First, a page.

While riding the Brown line last month, I had a most delightful surprise. “Delightful surprise” are two words that are rarely associated with the CTA. As the train left Chicago Avenue heading south, my eyes caught a giant image of opera star, Renee Fleming, on the side of a River North building asking, “When Was the Last Time You Cried at a Cubist Exhibition?.” I did a double-take and then had a good laugh at the tongue-in-cheek dig at the Art Institute and MCA.
Renee had a point. It is one that Lyric Opera began pressing home this September in a series of images plastered extensively throughout Chicago on billboards, buildings and bus shelters. The images mainly feature Fleming and music director Andrew Davis making equally provocative statements. The tag line on all the messages is “Long Live Passion”.
As much as “Tales of Hoffman,” “The Magic Flute” and “Aida,” Lyric this season is promoting passion. And why not? While opera-goers feel passionate about Lyric and the art form, that is not the way opera plays on the street and among most young Chicagoans.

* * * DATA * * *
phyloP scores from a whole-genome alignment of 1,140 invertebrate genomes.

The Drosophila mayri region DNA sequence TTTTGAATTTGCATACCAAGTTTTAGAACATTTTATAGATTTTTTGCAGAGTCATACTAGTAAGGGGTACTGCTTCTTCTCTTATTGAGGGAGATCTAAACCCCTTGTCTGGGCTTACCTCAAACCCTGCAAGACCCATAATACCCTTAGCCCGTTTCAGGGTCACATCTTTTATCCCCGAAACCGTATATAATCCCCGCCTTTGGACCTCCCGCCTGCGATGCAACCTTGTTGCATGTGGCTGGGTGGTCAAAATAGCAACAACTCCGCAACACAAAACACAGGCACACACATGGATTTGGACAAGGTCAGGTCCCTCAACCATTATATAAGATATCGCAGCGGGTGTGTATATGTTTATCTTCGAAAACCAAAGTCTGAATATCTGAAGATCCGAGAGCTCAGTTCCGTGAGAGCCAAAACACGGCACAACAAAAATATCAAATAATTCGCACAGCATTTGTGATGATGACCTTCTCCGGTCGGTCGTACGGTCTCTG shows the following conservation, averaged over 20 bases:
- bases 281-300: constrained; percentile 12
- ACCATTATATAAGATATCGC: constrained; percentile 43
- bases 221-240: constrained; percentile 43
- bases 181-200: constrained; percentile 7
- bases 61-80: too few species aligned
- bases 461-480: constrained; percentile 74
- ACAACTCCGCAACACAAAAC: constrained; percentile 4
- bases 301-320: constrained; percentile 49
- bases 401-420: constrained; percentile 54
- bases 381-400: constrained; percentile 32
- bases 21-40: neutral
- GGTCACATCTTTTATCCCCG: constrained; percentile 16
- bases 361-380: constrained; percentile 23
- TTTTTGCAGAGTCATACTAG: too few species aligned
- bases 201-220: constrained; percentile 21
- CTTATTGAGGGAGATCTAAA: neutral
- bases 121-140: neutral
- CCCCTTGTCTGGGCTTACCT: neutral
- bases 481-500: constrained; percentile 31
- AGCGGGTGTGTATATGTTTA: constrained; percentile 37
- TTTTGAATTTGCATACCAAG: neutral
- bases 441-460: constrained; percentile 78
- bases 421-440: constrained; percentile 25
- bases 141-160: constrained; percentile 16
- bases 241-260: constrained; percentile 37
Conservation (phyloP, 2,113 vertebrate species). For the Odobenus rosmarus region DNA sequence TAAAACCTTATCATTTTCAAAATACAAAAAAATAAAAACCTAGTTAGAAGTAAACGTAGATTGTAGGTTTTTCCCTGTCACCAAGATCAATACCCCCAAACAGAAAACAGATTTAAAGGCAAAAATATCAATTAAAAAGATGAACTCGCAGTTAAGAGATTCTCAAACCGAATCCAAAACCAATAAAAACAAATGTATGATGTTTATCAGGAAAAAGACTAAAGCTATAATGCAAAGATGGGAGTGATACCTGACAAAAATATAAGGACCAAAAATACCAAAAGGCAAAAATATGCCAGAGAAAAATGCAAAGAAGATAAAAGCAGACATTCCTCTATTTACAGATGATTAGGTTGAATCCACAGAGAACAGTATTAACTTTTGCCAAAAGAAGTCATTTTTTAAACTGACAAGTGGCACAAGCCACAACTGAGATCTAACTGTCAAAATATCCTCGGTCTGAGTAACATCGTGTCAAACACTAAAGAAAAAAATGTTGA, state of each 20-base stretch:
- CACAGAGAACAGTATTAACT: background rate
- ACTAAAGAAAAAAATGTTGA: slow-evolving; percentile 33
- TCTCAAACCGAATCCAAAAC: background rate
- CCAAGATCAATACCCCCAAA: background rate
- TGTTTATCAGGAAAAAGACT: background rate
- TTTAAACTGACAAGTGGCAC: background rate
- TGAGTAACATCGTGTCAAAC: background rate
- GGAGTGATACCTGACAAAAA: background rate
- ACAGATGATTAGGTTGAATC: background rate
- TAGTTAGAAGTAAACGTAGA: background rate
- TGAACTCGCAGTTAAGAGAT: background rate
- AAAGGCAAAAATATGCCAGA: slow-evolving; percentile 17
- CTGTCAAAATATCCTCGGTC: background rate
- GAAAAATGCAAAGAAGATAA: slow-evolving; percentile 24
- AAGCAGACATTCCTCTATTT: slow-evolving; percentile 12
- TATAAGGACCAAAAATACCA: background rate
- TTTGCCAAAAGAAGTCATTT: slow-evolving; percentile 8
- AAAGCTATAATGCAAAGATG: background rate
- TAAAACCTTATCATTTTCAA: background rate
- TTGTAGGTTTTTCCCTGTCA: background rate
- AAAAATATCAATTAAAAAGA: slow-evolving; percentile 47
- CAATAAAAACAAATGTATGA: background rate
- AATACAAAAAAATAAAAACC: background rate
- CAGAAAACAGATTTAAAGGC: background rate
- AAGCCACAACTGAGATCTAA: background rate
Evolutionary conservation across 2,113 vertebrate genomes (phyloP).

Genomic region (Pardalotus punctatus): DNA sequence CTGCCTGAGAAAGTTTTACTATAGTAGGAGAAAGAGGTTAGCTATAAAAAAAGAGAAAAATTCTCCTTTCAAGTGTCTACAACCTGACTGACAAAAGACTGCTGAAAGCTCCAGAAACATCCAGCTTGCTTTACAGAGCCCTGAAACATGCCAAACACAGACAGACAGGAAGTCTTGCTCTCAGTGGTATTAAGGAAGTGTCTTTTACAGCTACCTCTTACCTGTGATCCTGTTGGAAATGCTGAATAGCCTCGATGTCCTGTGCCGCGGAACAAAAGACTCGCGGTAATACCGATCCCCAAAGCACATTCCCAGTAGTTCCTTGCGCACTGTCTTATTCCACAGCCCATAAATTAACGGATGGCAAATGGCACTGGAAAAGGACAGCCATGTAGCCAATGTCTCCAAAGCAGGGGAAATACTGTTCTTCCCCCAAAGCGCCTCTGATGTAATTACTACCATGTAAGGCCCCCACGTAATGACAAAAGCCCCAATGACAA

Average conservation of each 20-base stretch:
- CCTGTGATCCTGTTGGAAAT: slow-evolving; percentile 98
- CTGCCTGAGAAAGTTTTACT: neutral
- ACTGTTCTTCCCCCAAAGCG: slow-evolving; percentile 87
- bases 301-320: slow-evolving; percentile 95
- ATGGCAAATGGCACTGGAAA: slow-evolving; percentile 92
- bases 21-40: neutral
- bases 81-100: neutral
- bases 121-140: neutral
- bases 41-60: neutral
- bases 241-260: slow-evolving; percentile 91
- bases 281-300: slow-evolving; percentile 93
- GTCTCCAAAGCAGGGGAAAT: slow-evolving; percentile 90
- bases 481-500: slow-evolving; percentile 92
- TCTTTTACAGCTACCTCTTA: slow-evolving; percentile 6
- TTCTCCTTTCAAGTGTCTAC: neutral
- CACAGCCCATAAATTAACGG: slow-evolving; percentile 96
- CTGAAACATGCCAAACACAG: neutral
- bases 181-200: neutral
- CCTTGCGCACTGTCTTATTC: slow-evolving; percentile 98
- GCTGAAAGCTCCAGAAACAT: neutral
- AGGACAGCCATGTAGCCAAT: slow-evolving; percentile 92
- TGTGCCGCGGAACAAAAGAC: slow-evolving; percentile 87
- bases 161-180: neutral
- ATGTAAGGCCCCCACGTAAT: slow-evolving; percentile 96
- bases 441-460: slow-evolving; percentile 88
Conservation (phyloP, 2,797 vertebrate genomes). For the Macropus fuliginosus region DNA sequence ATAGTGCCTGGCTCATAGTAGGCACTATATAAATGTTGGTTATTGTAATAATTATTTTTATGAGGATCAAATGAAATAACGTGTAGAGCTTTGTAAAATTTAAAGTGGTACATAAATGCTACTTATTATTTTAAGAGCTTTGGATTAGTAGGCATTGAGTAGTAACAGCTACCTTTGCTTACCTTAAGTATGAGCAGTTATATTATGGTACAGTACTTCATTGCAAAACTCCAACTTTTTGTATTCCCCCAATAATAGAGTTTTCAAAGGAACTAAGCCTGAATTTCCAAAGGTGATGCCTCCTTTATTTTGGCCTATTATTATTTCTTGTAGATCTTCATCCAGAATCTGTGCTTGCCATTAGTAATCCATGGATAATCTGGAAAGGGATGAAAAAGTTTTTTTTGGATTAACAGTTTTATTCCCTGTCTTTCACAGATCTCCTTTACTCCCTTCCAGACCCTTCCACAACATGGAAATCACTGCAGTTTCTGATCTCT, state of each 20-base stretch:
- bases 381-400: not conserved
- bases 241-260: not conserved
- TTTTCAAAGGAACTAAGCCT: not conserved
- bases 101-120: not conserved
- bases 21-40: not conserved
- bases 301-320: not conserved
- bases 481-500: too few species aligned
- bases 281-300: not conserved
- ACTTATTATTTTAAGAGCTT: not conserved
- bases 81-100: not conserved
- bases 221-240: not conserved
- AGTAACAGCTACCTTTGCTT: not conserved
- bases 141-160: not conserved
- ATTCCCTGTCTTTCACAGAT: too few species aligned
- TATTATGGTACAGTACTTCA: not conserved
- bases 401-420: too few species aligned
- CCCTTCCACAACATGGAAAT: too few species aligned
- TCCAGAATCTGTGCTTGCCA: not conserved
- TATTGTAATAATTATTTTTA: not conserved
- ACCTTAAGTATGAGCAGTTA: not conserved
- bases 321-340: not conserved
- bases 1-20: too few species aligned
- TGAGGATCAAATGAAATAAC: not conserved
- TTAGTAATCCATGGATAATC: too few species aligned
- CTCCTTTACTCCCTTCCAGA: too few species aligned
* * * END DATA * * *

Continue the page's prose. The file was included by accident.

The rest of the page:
Ask them what their impression of opera is and their replies will probably be some version of “stuffy,” “boring,” “for rich people,” and “not for me.” Well, the “Long Live Passion” campaign is out to change that and give Lyric a more contemporary, inviting image.
What are the tales of “Romeo and Juliet,” “Boris Godunov,” “Madame Butterfly,” “La Boheme” and “Faust” to limit the list to five choices but timeless stories of man’s insatiable lust for power and passion? Lyric, in recent seasons, has also opened itself to staging newer repertoire, like “Candide,” “Porgy and Bess,” and this season’s “Showboat” that pay tribute to crowd-pleasing compositions that can arguably be ranked as 20th Century American operettas.
With this ad campaign, Lyric is moving forcefully to attract a larger audience—youth and adult—to the magic of live opera. To feel moved, to cry, cheer, even be changed by what they see and hear. Here’s to its success! Visit: www.LyricOpera.org